However, these data must be treated with a lot of caution. First, an important caveat is that news messages containing the keywords ‘fraud’ and their synonyms may not necessarily reflect negativity, they could also target the opposition or could even be devoted to the prevention of fraud. Second, the overall amount of information has a tendency to grow exponentially over time that making cross-time comparisons complicated. For instance, the latter implies that the overall scale of information has been growing over time as well as the very number of outlets keeps increasing. All this led to a bigger number of duplicated and shared news messages. This implies that the topic of elections and electoral integrity has been dramatically downplayed in the Russian media space.

Spreading information on electoral malpractice across regions: sources of variation

Media coverage of elections has been extremely uneven across regions and has changed a lot over time. Interactive maps show the proportion of news messages reporting electoral malpractice six months before the election day and one month after the national vote²: the darker the region’s shade, the higher the share of such messages from all messages on elections during the electoral campaign.

In 2021, more negative messages are observed in Ivanovo, Bryansk, Komi Republic, and Khabarovsk regions. The last two regions have been marked by protest activities: against Shiyes landfill construction³ in the neighbouring Arkhangelsk region from 2018 onwards in Komi and citizens’ mobilization supporting former governor of Khabarovsk Krai Sergei Furgal who was sentenced for alleged involvement in several murders. Among regions with the highest share of negative messages during the election campaign are Tuva Republic, Jewish Autonomous Oblast, and Astrakhan Oblast. Perm Krai, Tambov oblast, and the Chechen Republic demonstrated the lowest share of negative news messages during the last legislative elections. While Perm is known for relatively ‘clean’ elections and competitive regional politics back in the 1990s and early 2000s, Chechen Republic is the most closed and authoritarian region with tight censorship and marred with violence. Thus, the mechanisms that drive the observed values differ dramatically. Leaders in terms of an absolute number of messages in 2018 and 2021 – Moscow, Saint Petersburg, Sverdlovsk oblast, and Yaroslavl’ oblast. These regions are known for vivid civil organizations and the presence of regional election monitors. Below is the graph representing the number of messages about elections and electoral fraud for Moscow. Moscow proved out to be an outlier case due to significantly larger numbers of messages, thus we decided to put it on a separate graph.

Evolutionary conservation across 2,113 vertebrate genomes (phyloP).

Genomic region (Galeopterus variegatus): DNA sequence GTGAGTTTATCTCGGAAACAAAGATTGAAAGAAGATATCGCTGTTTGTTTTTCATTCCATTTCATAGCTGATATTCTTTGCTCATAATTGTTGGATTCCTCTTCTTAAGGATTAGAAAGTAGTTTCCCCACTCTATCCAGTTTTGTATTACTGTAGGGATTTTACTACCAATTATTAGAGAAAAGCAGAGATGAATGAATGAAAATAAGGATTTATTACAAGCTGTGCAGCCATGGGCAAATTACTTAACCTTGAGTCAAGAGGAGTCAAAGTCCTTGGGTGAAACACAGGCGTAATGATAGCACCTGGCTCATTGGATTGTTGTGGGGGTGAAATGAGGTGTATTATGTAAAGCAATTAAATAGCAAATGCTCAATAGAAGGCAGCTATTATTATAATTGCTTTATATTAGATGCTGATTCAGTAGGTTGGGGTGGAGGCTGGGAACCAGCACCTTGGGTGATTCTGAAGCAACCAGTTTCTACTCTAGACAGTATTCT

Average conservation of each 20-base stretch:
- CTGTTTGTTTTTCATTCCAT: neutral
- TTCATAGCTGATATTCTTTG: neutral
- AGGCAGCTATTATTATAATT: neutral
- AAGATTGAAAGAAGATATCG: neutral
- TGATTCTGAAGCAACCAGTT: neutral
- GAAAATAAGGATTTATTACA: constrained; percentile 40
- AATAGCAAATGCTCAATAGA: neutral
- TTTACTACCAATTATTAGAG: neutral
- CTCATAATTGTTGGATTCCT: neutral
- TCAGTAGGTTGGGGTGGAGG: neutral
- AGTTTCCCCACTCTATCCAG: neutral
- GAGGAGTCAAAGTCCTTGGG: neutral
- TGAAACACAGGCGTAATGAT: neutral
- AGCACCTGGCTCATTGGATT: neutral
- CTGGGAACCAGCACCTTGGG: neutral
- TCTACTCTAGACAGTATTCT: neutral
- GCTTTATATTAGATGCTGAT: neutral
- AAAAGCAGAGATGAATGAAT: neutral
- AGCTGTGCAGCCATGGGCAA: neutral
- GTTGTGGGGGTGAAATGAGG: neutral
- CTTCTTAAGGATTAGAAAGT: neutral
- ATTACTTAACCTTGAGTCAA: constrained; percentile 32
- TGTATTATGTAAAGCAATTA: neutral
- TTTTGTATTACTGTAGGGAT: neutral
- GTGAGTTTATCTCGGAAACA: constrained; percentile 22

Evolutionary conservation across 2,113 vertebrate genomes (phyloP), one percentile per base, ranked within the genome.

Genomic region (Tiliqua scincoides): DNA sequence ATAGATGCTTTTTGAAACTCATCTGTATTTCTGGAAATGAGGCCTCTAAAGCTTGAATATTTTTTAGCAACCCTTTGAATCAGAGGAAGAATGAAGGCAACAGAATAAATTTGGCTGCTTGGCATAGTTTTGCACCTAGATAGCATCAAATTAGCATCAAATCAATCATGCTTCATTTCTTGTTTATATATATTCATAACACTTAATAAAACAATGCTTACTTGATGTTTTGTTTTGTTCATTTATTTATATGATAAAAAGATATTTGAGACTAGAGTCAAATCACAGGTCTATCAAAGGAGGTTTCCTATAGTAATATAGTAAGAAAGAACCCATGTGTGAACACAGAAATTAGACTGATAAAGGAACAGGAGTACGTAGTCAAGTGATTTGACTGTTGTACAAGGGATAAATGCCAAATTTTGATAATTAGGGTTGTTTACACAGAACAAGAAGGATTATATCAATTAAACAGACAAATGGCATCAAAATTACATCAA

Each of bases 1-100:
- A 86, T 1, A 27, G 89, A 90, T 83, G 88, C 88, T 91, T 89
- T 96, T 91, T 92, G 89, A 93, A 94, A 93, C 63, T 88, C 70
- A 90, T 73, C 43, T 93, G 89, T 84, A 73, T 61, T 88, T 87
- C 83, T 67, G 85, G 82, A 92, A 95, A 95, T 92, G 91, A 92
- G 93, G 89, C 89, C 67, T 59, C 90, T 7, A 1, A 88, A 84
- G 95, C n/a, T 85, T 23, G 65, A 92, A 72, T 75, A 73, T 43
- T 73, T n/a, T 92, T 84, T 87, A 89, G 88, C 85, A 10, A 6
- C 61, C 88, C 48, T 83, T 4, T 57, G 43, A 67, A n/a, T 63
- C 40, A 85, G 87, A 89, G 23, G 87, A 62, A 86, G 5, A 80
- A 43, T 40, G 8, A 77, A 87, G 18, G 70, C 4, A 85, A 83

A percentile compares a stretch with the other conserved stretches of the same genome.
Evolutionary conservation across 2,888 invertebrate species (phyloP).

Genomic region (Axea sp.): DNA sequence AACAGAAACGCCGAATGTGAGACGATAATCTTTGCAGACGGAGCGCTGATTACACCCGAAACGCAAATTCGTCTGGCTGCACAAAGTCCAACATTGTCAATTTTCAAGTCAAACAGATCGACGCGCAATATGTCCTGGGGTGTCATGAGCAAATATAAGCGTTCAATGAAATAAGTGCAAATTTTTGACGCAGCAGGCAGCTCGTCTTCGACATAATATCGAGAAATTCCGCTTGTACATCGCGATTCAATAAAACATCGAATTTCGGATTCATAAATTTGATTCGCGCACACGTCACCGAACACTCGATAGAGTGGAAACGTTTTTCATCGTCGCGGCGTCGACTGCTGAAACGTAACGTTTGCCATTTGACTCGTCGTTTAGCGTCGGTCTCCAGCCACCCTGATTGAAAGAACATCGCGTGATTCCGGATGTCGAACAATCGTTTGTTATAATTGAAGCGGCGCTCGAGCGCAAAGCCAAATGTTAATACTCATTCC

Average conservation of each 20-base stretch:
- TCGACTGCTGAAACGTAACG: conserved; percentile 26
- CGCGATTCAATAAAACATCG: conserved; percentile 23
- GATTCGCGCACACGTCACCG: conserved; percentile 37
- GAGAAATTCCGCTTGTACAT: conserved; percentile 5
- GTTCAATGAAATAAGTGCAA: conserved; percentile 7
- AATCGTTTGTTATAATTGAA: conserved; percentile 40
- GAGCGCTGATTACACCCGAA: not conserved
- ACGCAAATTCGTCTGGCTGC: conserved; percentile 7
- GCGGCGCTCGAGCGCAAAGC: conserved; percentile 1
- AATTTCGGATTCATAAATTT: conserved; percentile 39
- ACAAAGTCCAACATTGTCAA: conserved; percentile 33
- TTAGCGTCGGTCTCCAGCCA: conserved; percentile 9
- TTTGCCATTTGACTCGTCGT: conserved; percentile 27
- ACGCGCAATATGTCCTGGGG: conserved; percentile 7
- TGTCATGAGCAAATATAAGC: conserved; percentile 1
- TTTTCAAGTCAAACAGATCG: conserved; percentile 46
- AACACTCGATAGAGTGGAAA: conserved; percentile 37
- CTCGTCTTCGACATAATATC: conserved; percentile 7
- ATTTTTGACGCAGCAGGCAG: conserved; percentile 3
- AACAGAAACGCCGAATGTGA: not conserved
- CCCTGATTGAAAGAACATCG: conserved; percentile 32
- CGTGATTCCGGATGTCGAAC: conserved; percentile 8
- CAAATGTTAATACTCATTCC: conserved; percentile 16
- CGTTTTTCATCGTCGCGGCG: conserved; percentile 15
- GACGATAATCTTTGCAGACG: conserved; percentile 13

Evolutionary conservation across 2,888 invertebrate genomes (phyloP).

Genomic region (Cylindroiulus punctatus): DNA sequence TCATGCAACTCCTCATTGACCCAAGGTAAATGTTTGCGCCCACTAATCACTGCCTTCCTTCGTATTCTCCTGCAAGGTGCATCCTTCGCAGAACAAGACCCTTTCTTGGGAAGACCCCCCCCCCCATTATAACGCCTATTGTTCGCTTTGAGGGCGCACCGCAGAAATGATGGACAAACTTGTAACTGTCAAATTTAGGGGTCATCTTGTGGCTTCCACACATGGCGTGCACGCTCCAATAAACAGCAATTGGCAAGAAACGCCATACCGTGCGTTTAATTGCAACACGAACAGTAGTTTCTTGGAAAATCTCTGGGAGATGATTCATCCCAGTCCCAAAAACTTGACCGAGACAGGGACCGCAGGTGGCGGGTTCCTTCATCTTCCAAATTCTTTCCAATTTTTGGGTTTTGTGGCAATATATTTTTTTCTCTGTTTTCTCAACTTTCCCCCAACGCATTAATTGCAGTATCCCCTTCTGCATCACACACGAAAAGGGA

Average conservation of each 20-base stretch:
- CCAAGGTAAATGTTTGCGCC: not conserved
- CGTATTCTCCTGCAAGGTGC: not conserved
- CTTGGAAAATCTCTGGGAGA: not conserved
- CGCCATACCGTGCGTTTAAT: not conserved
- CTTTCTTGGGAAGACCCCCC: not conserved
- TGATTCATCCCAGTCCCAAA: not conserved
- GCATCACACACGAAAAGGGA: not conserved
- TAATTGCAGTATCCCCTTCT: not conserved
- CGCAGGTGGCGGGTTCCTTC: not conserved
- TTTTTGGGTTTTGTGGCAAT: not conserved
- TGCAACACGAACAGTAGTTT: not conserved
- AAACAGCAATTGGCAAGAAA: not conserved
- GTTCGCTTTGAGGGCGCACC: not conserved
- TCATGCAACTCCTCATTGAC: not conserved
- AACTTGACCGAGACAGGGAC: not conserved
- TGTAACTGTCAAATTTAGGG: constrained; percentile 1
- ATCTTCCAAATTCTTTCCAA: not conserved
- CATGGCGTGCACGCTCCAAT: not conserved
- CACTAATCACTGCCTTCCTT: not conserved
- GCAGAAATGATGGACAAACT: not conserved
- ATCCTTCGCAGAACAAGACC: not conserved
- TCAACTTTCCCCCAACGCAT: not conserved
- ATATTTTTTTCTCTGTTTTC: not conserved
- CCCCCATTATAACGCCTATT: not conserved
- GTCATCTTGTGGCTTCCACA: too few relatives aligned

Figure 2. The number of messages on elections and number of messages containing any mention of electoral malpractice for Moscow.

Source: GitHub

Higher frequencies and shares of negative messages concerning upcoming elections may result from a variety of sources: 1) the presence of election monitors and civil society groups that are well organized and enjoy sufficient capacity to collect information of existing or possible violations, 2) a more competitive regional political landscape and presence of more active opposition and independent groups and media, 3) vice versa, genuinely repressive regions that systematically manifest the worse quality of elections, 4) concurring regional and/or local elections that may increase turnout. Finally, all these mechanisms may operate simultaneously and it remains a research agenda for further studies.

Figure 3. Share of messages on electoral fraud from the total amount of messages on State Duma elections 2021 ranged by regions.

Source: GitHub
Some of the regions are absent from the graph due to the fact that there was no fraud mentioned in mass media. Various factors can explain the absence of coverage of electoral fraud and they may vary from region to region.  For instance, one reason why Kurgan oblast’ is absent from this graph may be explained through the independent local media crackdown in 2020, as Kurgan regional representative of Golos Mikhail Kutuzov mentions.

The impact of e-voting